But the very short time it took to develop more than 20 mutations, compared with the one or two additions or deletions expected to develop in that timeframe, along with its rapid change from a rare strain to a common one in England, is concerning, Perlman said. "I think what this teaches us is that we have to pay attention," he said. "Those kind of mutations don't arise easily."
A notable mutation in the variant is N501Y, located in the virus's spike protein, which is thought to enhance binding to the human angiotensin-converting enzyme 2 receptor, the CDC brief said. Most of the individual mutations have been seen before, Perlman said, "but maybe they do a little better as a team."
Andersen called the highly mutated variant "entirely new territory," because it couldn't have evolved so quickly following the expected evolutionary process. "A separate process created this," he said.
That process, Andersen said, more likely occurred in a single chronically infected, immunodeficient or immunosuppressed COVID-19 patient treated with SARS-CoV-2–containing convalescent plasma, perhaps along with the antiviral drug remdesivir—a setting that can foster mutations.
Detection, mitigation measures
On Dec 14, the UK detected the SARS-CoV-2 variant through its robust, real-time SARS-CoV-2 genomic surveillance system, the COVID-19 Genomics UK (COG-UK) consortium. In a Dec 20 risk assessment, the European Centre for Disease Prevention and Control said officials began an enhanced epidemiologic and virologic investigation after noting a pronounced increase in the 14-day case notification rate in Southeast England, from 100 cases per 100,000 in early October to 400 cases per 100,000 in December.
Sequencing of virus samples in Kent, the area most affected, indicated that the rise occurred at the same time as the emergence of the variant in November, when the country was in a partial lockdown amid Europe's second surge. But the geographic origin of the UK variant is unknown, Perlman said. "Amplification has been noted in London, but it doesn't mean it started in London," he said.
The new strain has also recently been identified in other European countries, such as the Netherlands, Italy, Iceland, and Denmark, as well as in Australia. Another highly mutated, rapidly spreading SARS-CoV-2 variant, unrelated to the UK variant but with the same N501Y mutation, among others, came to light in South Africa just days after the UK's variant was identified. That strain has been found in up to 90% of patient samples that underwent genetic analysis since mid-November, the New York Times reported on Dec 20.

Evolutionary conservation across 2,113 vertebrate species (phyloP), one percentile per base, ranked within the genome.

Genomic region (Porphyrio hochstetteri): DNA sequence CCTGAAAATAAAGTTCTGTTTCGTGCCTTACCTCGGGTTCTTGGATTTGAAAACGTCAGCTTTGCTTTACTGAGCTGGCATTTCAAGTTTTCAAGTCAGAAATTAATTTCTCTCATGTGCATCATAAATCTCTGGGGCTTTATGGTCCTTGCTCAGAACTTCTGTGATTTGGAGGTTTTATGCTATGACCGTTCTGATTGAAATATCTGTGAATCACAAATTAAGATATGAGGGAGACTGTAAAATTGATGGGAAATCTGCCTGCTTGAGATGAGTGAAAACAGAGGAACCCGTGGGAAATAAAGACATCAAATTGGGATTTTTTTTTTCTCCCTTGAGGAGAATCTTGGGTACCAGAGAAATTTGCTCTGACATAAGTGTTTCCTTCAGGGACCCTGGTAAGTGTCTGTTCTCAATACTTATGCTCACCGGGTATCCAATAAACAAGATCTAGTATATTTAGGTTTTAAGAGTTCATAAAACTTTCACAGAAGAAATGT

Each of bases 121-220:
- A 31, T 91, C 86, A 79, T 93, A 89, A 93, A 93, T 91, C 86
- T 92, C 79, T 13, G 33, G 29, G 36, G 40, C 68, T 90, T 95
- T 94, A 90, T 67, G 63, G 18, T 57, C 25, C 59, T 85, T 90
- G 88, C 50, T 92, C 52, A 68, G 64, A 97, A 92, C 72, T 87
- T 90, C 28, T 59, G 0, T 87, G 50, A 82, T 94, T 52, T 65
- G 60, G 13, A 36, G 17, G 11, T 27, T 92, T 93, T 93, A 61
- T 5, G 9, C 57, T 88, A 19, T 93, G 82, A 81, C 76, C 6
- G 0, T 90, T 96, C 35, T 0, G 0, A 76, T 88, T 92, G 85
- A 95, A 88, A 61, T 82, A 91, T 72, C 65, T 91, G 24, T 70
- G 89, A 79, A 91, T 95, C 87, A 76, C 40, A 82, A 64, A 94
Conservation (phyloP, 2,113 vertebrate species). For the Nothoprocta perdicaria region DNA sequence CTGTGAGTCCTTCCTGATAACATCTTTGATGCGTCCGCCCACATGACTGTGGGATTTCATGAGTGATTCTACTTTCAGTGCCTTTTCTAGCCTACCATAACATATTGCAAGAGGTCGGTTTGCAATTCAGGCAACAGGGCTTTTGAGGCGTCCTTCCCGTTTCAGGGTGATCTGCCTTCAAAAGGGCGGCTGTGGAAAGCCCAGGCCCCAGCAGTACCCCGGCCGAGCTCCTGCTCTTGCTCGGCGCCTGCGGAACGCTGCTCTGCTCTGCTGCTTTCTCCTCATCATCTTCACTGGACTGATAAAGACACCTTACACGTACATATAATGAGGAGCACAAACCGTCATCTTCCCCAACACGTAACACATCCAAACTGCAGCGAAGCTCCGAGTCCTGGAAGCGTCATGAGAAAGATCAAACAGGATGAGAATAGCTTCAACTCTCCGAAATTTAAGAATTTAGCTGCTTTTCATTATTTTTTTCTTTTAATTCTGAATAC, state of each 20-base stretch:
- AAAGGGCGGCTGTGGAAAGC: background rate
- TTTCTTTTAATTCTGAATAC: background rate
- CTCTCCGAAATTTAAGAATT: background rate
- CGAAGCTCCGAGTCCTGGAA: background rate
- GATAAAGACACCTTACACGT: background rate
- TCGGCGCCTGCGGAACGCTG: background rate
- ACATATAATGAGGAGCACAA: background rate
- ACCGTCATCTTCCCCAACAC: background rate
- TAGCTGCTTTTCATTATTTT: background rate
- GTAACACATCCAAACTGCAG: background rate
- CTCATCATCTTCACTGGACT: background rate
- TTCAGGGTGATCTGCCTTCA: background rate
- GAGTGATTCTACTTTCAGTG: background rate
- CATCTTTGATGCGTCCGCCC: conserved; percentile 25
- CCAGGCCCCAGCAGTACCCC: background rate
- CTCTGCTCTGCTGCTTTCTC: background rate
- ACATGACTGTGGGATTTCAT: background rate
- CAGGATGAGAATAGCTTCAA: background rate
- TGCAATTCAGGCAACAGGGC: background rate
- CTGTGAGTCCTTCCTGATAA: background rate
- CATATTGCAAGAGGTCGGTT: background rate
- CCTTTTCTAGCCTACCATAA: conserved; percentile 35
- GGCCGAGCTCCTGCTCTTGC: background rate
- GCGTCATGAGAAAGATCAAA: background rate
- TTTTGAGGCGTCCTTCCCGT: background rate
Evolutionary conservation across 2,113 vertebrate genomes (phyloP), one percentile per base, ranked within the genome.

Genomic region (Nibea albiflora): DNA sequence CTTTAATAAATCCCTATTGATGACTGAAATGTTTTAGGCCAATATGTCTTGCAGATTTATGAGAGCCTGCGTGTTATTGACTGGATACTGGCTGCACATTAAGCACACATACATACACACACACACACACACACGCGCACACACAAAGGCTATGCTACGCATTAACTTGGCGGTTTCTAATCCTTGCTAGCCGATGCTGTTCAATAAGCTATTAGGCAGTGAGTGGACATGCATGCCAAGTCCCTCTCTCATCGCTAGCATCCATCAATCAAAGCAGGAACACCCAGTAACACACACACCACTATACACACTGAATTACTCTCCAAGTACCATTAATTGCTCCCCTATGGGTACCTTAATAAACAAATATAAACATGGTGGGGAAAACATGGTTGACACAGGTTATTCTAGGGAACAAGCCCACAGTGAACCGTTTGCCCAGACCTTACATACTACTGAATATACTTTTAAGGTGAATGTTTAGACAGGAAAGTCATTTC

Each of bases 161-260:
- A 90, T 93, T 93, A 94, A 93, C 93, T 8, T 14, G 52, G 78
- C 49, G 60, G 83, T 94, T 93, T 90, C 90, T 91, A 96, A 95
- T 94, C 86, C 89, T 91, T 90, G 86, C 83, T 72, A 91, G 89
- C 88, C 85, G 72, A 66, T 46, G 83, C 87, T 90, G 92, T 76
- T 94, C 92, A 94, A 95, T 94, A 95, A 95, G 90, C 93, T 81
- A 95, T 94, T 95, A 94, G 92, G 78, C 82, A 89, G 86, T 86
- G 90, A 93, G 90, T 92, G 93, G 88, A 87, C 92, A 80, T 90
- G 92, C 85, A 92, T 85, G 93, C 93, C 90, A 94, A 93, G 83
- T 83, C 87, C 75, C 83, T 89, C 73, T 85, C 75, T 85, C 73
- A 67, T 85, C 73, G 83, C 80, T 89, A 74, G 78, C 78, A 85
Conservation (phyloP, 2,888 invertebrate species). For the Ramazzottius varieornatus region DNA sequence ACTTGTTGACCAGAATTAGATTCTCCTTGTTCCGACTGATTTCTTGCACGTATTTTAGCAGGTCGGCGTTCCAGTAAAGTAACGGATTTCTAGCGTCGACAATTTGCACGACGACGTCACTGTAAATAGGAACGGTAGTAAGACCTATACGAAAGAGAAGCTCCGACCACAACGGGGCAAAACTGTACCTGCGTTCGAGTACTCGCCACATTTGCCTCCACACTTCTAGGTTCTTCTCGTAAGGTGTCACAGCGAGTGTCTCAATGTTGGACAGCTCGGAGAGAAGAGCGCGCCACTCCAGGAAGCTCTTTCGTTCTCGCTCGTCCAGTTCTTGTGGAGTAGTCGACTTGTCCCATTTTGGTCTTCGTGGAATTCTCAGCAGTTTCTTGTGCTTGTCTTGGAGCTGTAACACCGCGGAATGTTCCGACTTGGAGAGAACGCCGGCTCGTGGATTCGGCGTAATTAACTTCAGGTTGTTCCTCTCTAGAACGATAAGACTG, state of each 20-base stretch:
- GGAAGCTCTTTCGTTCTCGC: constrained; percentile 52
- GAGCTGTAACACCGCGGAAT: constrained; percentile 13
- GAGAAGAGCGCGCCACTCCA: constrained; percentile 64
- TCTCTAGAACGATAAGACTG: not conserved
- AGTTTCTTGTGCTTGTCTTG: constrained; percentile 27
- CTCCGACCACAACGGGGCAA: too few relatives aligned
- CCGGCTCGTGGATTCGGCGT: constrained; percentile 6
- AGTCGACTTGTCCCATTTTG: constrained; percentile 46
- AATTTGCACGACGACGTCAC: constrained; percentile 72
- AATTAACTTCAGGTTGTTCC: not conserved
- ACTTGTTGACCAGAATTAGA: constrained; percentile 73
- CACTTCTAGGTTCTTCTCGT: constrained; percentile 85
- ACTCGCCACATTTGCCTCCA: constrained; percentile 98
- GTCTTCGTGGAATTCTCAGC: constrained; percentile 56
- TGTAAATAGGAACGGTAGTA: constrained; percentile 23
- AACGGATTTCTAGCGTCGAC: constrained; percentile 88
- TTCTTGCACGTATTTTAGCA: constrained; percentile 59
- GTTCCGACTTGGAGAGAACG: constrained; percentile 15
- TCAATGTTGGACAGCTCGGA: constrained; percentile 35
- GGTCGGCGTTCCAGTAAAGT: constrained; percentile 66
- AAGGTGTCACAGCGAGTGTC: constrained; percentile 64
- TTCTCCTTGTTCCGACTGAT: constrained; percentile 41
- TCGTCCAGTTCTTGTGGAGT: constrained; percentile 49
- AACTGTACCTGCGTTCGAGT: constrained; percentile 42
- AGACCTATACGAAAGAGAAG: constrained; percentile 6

In the past week, Britain has implemented the country's strictest lockdown since March, closing its borders, resulting in massive transportation disruptions. Following suit, other countries in Europe, Latin America, the Middle East, and North America (Canada, but not the United States) have been closing their borders to UK travelers in an attempt to stave off the mutated coronavirus.
Urgent need for better US surveillance
The UK's detection of the virus variant through its genomic surveillance system points to the need for a similar federal program in the United States, Andersen said. "It shows the incredible power and the necessity of having a really robust surveillance system, especially as the United States rolls out vaccines," he said. "Importantly, such a program would also enable [the United States] to detect what the UK just did with these mutations."
Smaller initiatives have been popping up around the country, such as the CDC's SARS-CoV-2 Sequencing for Public Health Emergency Response, Epidemiology, and Surveillance (SPHERES), according to the CDC brief. The program was launched in November but won't be fully operational until January.
Perlman agreed that close monitoring will be key as SARS-CoV-2 and its variants continue to change over time. "Whether it becomes a big deal or not, we don't know," he said. "The main point is that we have to be vigilant, but there's nothing there that should scare people."